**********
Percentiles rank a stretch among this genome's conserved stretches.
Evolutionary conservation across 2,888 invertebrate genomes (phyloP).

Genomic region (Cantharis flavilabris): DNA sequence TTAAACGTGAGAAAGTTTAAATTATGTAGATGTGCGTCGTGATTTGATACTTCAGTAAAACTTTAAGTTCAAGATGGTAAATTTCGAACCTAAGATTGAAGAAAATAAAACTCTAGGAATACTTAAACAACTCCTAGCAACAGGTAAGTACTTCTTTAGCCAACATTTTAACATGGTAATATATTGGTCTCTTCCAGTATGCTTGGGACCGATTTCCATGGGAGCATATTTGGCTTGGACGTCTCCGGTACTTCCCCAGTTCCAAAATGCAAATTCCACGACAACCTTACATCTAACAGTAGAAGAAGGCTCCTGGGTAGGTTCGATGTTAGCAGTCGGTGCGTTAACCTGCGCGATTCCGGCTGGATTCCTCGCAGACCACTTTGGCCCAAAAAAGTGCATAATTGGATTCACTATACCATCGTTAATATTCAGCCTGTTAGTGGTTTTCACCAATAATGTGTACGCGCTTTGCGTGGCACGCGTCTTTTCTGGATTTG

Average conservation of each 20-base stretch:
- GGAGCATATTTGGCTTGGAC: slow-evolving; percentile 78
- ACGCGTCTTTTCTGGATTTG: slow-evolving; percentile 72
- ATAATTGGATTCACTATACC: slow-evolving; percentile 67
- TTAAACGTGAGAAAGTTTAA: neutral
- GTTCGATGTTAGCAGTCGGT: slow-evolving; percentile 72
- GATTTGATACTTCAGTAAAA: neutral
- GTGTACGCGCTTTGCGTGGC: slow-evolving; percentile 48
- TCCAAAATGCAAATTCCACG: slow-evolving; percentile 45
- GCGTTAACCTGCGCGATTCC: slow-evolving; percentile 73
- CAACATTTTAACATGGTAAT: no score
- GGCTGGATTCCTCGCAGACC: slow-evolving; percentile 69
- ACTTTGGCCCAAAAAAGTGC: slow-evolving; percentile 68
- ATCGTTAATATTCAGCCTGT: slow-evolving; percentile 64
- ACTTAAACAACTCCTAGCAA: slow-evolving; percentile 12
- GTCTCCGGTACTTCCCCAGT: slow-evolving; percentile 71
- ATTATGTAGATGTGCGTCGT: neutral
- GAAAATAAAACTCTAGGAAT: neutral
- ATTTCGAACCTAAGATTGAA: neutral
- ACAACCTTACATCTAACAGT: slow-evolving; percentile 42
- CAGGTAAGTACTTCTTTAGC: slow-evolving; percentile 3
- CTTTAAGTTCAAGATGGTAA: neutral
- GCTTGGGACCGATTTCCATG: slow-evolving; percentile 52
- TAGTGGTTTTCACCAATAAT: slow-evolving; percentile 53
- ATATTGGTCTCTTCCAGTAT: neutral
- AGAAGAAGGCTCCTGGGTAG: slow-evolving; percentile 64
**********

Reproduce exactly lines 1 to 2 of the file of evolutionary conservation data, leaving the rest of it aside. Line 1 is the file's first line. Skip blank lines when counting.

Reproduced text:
Percentiles rank a stretch among this genome's conserved stretches.
Evolutionary conservation across 2,888 invertebrate genomes (phyloP).